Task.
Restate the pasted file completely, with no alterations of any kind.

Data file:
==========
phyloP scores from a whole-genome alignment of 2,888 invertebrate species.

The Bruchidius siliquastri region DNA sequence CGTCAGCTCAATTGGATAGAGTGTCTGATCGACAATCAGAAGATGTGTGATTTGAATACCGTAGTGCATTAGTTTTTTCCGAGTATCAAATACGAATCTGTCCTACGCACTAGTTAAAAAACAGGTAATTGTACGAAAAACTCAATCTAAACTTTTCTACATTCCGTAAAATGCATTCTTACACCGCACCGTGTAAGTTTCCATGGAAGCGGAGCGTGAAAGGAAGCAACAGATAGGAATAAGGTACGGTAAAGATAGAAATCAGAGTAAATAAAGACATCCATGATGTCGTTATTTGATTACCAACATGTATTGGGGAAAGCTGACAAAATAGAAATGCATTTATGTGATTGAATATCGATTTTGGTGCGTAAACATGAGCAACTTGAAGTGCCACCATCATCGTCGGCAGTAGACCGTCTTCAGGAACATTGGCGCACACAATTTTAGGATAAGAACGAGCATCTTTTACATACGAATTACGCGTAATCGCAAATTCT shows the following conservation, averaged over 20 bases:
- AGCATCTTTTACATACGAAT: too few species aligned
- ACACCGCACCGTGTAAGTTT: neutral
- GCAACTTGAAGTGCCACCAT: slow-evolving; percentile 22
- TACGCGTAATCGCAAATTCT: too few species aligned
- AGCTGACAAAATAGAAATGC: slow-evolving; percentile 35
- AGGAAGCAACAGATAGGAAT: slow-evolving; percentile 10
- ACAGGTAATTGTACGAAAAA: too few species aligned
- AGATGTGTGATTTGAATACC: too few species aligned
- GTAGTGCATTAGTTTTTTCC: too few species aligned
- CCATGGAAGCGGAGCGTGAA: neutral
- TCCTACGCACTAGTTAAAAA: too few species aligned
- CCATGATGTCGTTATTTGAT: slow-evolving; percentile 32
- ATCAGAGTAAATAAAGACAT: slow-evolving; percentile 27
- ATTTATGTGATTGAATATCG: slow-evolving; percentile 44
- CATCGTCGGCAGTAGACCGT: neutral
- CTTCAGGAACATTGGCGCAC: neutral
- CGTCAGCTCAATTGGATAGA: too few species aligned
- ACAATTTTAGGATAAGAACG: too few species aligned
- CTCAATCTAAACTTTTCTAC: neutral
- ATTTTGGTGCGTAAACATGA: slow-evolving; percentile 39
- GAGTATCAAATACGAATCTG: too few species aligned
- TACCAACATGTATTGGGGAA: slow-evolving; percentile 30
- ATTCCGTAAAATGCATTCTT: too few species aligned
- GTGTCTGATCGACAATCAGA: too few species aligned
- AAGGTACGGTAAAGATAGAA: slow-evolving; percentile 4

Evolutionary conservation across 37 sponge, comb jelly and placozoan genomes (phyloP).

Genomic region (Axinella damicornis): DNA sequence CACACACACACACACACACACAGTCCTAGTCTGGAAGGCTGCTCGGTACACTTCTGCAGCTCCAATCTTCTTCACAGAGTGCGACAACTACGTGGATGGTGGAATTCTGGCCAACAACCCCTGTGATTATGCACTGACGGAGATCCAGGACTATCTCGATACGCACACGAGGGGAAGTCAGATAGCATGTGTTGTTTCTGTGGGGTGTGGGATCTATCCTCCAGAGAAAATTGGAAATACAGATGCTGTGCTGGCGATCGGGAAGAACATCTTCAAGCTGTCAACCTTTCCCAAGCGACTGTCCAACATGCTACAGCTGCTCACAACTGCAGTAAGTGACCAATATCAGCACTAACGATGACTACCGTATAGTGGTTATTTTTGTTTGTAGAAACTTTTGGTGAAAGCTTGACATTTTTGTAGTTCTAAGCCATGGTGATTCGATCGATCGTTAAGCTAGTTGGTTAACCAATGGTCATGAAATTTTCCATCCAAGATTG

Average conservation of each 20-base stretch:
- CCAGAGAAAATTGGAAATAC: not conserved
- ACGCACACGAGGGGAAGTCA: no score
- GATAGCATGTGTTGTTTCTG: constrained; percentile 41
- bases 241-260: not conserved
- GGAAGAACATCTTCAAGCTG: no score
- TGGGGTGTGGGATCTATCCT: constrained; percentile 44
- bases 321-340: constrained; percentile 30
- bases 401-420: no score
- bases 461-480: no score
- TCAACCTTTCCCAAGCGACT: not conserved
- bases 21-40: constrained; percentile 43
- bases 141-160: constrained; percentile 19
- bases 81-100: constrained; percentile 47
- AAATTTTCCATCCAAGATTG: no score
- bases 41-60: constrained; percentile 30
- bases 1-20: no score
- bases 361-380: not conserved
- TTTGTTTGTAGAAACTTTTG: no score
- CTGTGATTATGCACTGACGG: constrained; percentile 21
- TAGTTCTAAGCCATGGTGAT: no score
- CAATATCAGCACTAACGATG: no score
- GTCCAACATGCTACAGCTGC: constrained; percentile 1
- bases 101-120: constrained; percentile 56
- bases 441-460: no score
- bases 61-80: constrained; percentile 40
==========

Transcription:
phyloP scores from a whole-genome alignment of 2,888 invertebrate species.

The Bruchidius siliquastri region DNA sequence CGTCAGCTCAATTGGATAGAGTGTCTGATCGACAATCAGAAGATGTGTGATTTGAATACCGTAGTGCATTAGTTTTTTCCGAGTATCAAATACGAATCTGTCCTACGCACTAGTTAAAAAACAGGTAATTGTACGAAAAACTCAATCTAAACTTTTCTACATTCCGTAAAATGCATTCTTACACCGCACCGTGTAAGTTTCCATGGAAGCGGAGCGTGAAAGGAAGCAACAGATAGGAATAAGGTACGGTAAAGATAGAAATCAGAGTAAATAAAGACATCCATGATGTCGTTATTTGATTACCAACATGTATTGGGGAAAGCTGACAAAATAGAAATGCATTTATGTGATTGAATATCGATTTTGGTGCGTAAACATGAGCAACTTGAAGTGCCACCATCATCGTCGGCAGTAGACCGTCTTCAGGAACATTGGCGCACACAATTTTAGGATAAGAACGAGCATCTTTTACATACGAATTACGCGTAATCGCAAATTCT shows the following conservation, averaged over 20 bases:
- AGCATCTTTTACATACGAAT: too few species aligned
- ACACCGCACCGTGTAAGTTT: neutral
- GCAACTTGAAGTGCCACCAT: slow-evolving; percentile 22
- TACGCGTAATCGCAAATTCT: too few species aligned
- AGCTGACAAAATAGAAATGC: slow-evolving; percentile 35
- AGGAAGCAACAGATAGGAAT: slow-evolving; percentile 10
- ACAGGTAATTGTACGAAAAA: too few species aligned
- AGATGTGTGATTTGAATACC: too few species aligned
- GTAGTGCATTAGTTTTTTCC: too few species aligned
- CCATGGAAGCGGAGCGTGAA: neutral
- TCCTACGCACTAGTTAAAAA: too few species aligned
- CCATGATGTCGTTATTTGAT: slow-evolving; percentile 32
- ATCAGAGTAAATAAAGACAT: slow-evolving; percentile 27
- ATTTATGTGATTGAATATCG: slow-evolving; percentile 44
- CATCGTCGGCAGTAGACCGT: neutral
- CTTCAGGAACATTGGCGCAC: neutral
- CGTCAGCTCAATTGGATAGA: too few species aligned
- ACAATTTTAGGATAAGAACG: too few species aligned
- CTCAATCTAAACTTTTCTAC: neutral
- ATTTTGGTGCGTAAACATGA: slow-evolving; percentile 39
- GAGTATCAAATACGAATCTG: too few species aligned
- TACCAACATGTATTGGGGAA: slow-evolving; percentile 30
- ATTCCGTAAAATGCATTCTT: too few species aligned
- GTGTCTGATCGACAATCAGA: too few species aligned
- AAGGTACGGTAAAGATAGAA: slow-evolving; percentile 4

Evolutionary conservation across 37 sponge, comb jelly and placozoan genomes (phyloP).

Genomic region (Axinella damicornis): DNA sequence CACACACACACACACACACACAGTCCTAGTCTGGAAGGCTGCTCGGTACACTTCTGCAGCTCCAATCTTCTTCACAGAGTGCGACAACTACGTGGATGGTGGAATTCTGGCCAACAACCCCTGTGATTATGCACTGACGGAGATCCAGGACTATCTCGATACGCACACGAGGGGAAGTCAGATAGCATGTGTTGTTTCTGTGGGGTGTGGGATCTATCCTCCAGAGAAAATTGGAAATACAGATGCTGTGCTGGCGATCGGGAAGAACATCTTCAAGCTGTCAACCTTTCCCAAGCGACTGTCCAACATGCTACAGCTGCTCACAACTGCAGTAAGTGACCAATATCAGCACTAACGATGACTACCGTATAGTGGTTATTTTTGTTTGTAGAAACTTTTGGTGAAAGCTTGACATTTTTGTAGTTCTAAGCCATGGTGATTCGATCGATCGTTAAGCTAGTTGGTTAACCAATGGTCATGAAATTTTCCATCCAAGATTG

Average conservation of each 20-base stretch:
- CCAGAGAAAATTGGAAATAC: not conserved
- ACGCACACGAGGGGAAGTCA: no score
- GATAGCATGTGTTGTTTCTG: constrained; percentile 41
- bases 241-260: not conserved
- GGAAGAACATCTTCAAGCTG: no score
- TGGGGTGTGGGATCTATCCT: constrained; percentile 44
- bases 321-340: constrained; percentile 30
- bases 401-420: no score
- bases 461-480: no score
- TCAACCTTTCCCAAGCGACT: not conserved
- bases 21-40: constrained; percentile 43
- bases 141-160: constrained; percentile 19
- bases 81-100: constrained; percentile 47
- AAATTTTCCATCCAAGATTG: no score
- bases 41-60: constrained; percentile 30
- bases 1-20: no score
- bases 361-380: not conserved
- TTTGTTTGTAGAAACTTTTG: no score
- CTGTGATTATGCACTGACGG: constrained; percentile 21
- TAGTTCTAAGCCATGGTGAT: no score
- CAATATCAGCACTAACGATG: no score
- GTCCAACATGCTACAGCTGC: constrained; percentile 1
- bases 101-120: constrained; percentile 56
- bases 441-460: no score
- bases 61-80: constrained; percentile 40